The UK let its arrogance influence its negotiating policy, played chicken with the EU, and then lost. 

 

Quote

I suppose the only positive is that the deal is so bad, it is perhaps more likely to encourage the public to reconsider re-joining the EU.

 

I don't think it was done on purpose.

 

Quote

As has been mentioned by several other posters though, the chances of the UK being allowed to rejoin on terms anywhere near as favourable as those previously in place are very low indeed.

 

I suspect that many of the UK's top bureaucrats who previously managed to finesse special privileges from the EU have either retired or transferred to work directly at the EU and that the best of the next generation went to work for the the EU as soon as they could. I suspect that the UK has lost their best talent and it'll take years to bounce back. 

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7 hours ago, dstanners said:

Certainly in the very short term. The deal completely helps the German manufacturers. However, German cars have only become the default choice over the past 10-20 years. Beforehand it was the Japanese producers that fared well alongside the staples of Ford and Vauxhall. One of the main reasons for the change was affluency: people bought German cars (particularly moving from, say the Ford Mondeo to a 3 series BMW) because they could afford to.

One seemingly certain side effect of Brexit over the next few years (at least), will be people becoming poorer. It may also take a bit longer (and accordingly cost a little more) to get spares for German vehicles. That "might" tip people towards a UK-based manufacturer...but as you infer, there has to be a ready-made UK alternative.

As I've mentioned several times previously, UK commitments to avoid state aid in the Brexit deal was a missed opportunity for the government to give UK manufacturers more of a helping hand to encourage a UK alternative.

 

 

I have always bought German cars on the simple principle that they have been one of the few countries not to have gone down the inbuilt obsolescene route.  That started with General Motors back in the 1920's, and sadly the principle spread,  not least to companies like British Leyland and Ford.

Volkswagen,  on the other hand, made a point of rejecting inbuilt obsolescene.  My VW Polo is still on the road with 280k kms and looking good! I can think of several models where I'd be lucky to get 5 years out of.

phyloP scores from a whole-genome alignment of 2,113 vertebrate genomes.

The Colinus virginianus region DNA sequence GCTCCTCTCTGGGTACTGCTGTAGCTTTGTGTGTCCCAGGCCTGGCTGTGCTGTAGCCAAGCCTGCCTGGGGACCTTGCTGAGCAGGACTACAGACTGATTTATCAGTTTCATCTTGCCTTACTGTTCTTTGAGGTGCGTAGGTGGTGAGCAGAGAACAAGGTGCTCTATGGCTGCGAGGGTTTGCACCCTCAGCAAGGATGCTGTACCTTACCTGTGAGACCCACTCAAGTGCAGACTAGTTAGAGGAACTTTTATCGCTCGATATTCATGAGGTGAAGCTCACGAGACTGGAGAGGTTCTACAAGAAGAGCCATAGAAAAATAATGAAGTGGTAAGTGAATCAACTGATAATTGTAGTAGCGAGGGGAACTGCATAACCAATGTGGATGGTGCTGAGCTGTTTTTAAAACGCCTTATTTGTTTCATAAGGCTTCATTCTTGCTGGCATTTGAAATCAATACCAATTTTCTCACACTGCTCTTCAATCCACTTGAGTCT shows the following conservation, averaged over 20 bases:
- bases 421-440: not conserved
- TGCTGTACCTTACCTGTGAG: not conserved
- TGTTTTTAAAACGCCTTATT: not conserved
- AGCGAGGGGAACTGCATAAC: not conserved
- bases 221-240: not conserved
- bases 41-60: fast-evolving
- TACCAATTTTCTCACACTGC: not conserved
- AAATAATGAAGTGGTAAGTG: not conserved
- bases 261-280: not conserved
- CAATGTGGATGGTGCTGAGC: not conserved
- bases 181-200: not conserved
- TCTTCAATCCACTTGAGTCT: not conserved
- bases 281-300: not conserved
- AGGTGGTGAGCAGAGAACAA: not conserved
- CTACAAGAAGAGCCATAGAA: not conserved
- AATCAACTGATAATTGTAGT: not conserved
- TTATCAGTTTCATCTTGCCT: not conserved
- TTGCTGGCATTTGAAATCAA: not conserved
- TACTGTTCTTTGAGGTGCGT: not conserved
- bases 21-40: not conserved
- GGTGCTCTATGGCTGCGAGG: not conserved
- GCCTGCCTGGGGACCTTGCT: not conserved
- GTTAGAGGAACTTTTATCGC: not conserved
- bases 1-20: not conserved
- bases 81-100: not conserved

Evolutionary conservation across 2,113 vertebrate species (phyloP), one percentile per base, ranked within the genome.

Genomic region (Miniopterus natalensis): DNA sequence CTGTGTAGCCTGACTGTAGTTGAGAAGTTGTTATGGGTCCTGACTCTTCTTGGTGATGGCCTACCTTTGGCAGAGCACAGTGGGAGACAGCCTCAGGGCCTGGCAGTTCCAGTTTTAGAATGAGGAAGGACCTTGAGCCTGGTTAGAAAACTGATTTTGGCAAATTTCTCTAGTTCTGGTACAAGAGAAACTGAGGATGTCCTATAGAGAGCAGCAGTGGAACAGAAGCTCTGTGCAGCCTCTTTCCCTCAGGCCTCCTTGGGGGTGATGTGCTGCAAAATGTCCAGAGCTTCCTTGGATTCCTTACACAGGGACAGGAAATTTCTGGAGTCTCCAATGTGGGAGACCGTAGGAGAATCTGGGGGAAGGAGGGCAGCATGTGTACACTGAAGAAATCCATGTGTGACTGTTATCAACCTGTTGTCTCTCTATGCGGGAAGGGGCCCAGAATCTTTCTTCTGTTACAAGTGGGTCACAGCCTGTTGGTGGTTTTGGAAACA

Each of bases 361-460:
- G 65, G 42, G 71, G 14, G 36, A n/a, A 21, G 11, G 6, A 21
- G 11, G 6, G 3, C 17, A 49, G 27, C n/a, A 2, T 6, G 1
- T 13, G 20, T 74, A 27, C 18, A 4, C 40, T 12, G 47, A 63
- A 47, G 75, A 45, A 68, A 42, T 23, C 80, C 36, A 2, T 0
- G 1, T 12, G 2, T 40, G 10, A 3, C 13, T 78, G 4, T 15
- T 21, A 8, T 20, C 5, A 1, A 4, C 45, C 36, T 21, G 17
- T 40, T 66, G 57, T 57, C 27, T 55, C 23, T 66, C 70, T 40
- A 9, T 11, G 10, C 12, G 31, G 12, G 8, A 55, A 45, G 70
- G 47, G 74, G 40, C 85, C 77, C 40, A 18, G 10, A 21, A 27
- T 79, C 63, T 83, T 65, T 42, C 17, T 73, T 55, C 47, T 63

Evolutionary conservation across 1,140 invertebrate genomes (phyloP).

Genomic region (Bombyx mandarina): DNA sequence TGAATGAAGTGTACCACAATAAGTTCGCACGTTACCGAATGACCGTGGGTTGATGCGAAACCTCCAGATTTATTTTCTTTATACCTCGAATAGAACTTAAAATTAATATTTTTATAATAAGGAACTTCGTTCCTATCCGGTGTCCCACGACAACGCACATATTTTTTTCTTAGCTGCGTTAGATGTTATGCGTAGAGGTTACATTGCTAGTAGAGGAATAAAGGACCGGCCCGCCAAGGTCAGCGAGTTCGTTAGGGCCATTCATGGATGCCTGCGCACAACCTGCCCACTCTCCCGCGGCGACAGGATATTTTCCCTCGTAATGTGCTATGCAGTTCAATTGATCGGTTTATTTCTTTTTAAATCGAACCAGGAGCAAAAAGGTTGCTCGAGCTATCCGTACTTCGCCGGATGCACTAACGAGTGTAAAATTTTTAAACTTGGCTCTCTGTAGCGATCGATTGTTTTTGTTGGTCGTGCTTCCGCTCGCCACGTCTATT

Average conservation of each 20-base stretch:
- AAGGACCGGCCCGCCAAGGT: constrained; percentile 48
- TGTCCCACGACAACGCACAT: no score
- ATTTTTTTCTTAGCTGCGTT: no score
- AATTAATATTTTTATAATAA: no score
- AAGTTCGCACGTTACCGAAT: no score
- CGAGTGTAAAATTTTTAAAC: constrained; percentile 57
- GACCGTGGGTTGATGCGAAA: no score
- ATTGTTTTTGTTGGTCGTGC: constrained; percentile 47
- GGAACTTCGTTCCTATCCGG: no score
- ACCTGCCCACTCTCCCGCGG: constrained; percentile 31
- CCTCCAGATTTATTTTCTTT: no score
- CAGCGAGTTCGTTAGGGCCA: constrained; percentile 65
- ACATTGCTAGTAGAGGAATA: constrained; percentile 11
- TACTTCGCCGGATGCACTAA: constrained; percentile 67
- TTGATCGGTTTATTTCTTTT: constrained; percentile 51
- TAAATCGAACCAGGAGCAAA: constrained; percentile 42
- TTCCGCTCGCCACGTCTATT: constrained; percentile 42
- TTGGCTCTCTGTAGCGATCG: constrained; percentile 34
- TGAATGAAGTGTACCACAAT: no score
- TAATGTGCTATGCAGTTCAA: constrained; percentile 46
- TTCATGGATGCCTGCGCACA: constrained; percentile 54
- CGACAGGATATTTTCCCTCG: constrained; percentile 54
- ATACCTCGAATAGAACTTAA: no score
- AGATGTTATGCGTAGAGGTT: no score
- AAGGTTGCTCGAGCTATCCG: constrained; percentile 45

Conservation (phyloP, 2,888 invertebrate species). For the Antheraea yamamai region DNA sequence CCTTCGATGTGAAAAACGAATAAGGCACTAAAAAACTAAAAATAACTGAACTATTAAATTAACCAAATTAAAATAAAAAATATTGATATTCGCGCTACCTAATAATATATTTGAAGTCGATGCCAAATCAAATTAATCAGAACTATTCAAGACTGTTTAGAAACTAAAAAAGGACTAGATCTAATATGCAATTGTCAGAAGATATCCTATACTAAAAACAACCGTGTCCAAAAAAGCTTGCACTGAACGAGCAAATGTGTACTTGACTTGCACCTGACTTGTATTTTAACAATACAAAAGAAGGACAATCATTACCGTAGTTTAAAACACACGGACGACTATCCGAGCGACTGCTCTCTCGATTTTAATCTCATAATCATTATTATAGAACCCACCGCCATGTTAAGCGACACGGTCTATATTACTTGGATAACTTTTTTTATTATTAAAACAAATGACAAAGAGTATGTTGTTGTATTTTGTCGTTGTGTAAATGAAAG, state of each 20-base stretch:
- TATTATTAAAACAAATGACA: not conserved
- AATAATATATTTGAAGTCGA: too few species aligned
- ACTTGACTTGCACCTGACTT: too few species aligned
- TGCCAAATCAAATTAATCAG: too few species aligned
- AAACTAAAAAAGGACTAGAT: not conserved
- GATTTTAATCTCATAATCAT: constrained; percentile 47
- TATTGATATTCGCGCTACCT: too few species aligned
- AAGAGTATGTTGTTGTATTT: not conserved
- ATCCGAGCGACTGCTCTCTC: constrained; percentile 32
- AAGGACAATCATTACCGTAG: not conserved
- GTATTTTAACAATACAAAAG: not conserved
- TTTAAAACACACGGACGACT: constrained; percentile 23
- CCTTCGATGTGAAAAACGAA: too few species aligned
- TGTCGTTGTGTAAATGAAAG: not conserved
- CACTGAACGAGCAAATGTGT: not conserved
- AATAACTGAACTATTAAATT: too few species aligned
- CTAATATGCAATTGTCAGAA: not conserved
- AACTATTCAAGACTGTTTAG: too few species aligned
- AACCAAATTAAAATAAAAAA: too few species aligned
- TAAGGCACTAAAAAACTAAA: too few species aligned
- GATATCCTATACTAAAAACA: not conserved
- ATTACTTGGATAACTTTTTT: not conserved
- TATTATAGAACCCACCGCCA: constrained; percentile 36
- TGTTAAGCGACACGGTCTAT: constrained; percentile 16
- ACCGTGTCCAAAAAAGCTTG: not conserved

That's another big downside for UK consumers from Brexit. They may well find they get priced out of affording German cars, and a lot else (assisted by the idiots calling for boycotts and alike of EU products).  So they have to make do with what else they can find. I can only see curbs on alot of EU products reaching the UK consumers as a dumbing down of standards. They lose out on alot of quality products and end up with more tat. 

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24 minutes ago, alexunterwegs said:

 

I have always bought German cars on the simple principle that they have been one of the few countries not to have gone down the inbuilt obsolescene route.  That started with General Motors back in the 1920's, and sadly the principle spread,  not least to companies like British Leyland and Ford.

Volkswagen,  on the other hand, made a point of rejecting inbuilt obsolescene.  My VW Polo is still on the road with 280k kms and looking good! I can think of several models where I'd be lucky to get 5 years out of. 

 

That's another big downside for UK consumers from Brexit. They may well find they get priced out of affording German cars, and a lot else (assisted by the idiots calling for boycotts and alike of EU products).  So they have to make do with what else they can find. I can only see curbs on alot of EU products reaching the UK consumers as a dumbing down of standards. They lose out on alot of quality products and end up with more tat. 

 

Our VW Passat is going strong, about 25 years old, with well over 500,000 km on the clock!

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13 minutes ago, Feierabend said:

 

Our VW Passat is going strong, about 25 years old, with well over 500,000 km on the clock!

Probably caused 20x less damage to the enviroment too!!  Compared to a new Tesla style car!